Prior research by two Emory University researchers to characterize the transmission dynamics of severe acute respiratory syndrome coronavirus 2 (SARS-CoV-2), found that the size of the virus's transmission bottleneck was large, i.e., on the order of 1,000 virions. Now, a new study, posted to the bioRxiv* preprint server by the same researchers, focussing on the Austrian region, found that SARS-CoV-2 transmission bottlenecks to be much tighter than previously thought.
A new computational analysis using more than 500 deep-sequences was carried out. A combination of genetic and epidemiological data of a wide range of viruses was analyzed to characterize the transmission dynamics of SARS-CoV-2 in Austria between the period February to April 2020. Further, the researchers investigated the patterns of shared low-frequency variants between the transmission pairs where a de novo genetic mutation was present in the recipient.
After a thorough reanalysis, researchers obtained a contradictory result from the earlier paper. They found SARS-CoV-2 transmission bottlenecks are extremely small and tight, i.e., on the order of 1-3 virions. The most significant aspect of this result is that it has shed light on how the virus evolves between hosts. Further, it has also helped understand the process or pattern by which the genetic mutation occurs within the population.
The reason for the reanalysis of the data was the presence of a few doubtful elements. The prior research estimated the bottleneck size (using a 3% variant) to be bimodal, with 14 of the 39 transmission pairs having an inferred size. To better understand the above result, scientists reanalyzed the deep sequencing data (transmission bottleneck sizes at 1% and 3%) and found similarities between the obtained result and previous research. However, on conducting further analyses, they found a drop in the bottleneck size. This drop was estimated during a 1% cutoff to a 3% cutoff for every one of the 13 transmission pairs that had donors with a maximum intrahost single-nucleotide variants (iSNV) frequency of >6%.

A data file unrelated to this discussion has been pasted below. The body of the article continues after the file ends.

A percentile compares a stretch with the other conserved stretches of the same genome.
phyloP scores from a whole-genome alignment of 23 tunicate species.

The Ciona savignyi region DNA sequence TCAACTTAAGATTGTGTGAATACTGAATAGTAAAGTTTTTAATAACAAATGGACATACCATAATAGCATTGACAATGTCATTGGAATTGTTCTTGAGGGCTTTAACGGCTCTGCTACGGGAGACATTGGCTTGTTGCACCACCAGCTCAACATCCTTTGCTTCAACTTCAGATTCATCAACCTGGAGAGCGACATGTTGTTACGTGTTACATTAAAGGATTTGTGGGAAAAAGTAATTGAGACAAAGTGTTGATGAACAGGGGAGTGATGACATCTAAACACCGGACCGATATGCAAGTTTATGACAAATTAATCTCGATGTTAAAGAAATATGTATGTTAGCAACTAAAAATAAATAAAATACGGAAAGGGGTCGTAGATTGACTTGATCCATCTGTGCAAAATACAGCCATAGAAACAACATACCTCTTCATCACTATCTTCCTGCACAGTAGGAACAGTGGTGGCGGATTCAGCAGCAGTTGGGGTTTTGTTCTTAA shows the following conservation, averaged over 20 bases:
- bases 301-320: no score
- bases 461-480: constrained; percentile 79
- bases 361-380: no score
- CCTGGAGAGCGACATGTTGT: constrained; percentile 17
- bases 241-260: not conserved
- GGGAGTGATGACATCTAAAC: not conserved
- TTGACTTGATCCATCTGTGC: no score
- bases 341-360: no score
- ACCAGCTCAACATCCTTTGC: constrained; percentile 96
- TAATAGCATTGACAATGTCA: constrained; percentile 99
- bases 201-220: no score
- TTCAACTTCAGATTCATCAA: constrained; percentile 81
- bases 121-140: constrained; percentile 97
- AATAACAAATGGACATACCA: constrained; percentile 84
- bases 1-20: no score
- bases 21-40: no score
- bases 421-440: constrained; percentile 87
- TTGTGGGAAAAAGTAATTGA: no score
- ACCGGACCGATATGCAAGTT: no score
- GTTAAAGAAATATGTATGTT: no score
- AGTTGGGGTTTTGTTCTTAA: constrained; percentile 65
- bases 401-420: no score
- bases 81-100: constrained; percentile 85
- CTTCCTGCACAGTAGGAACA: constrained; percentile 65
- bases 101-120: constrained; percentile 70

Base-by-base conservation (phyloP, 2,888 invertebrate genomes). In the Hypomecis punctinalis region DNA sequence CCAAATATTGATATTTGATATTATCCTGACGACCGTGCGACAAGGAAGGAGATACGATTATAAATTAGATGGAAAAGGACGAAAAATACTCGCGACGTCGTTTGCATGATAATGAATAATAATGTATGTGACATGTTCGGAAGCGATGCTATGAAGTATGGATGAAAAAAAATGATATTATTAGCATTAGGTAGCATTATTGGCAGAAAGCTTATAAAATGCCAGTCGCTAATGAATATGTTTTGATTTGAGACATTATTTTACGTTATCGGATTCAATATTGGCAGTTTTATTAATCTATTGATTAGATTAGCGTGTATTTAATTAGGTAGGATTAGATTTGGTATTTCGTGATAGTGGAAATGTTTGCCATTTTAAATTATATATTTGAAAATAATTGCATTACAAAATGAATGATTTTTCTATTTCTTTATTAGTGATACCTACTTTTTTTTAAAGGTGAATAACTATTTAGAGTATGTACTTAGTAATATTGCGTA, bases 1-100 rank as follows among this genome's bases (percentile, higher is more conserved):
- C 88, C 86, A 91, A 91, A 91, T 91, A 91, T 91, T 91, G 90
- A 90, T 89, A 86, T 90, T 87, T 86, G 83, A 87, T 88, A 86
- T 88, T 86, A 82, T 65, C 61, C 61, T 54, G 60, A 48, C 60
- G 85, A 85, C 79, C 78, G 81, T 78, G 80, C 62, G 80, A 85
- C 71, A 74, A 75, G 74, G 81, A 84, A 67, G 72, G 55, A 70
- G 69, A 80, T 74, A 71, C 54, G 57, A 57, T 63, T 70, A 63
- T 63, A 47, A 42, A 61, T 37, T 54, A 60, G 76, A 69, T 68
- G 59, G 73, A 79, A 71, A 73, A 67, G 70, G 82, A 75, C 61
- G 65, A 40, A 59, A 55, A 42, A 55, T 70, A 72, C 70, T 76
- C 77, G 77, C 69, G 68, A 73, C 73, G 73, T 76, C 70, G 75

The scientists reported that an increase in the variant calling threshold removes the iSNVs from the analysis. Additionally, a consistent decrease in the inferred bottleneck size may occur if low-frequency donor iSNVs depict large bottleneck sizes and high-frequency donor iSNVs depicting small bottleneck sizes. The current investigation has shown the presence of low-frequency iSNVs across donor-recipient transmission pairs, indicating a significant congruence between their frequencies, revealing a wide transmission bottleneck. However, the high-frequency donor iSNVs, which were rarely present for donor-recipient transmission, would suggest a narrow transmission bottleneck.
To understand the conflicting patterns, scientists considered genetic mutations that were present, since the beginning, in the recipient hosts. The genetic variations were present in the "tv plots" as iSNVs were absent from a donor and present in the corresponding recipient.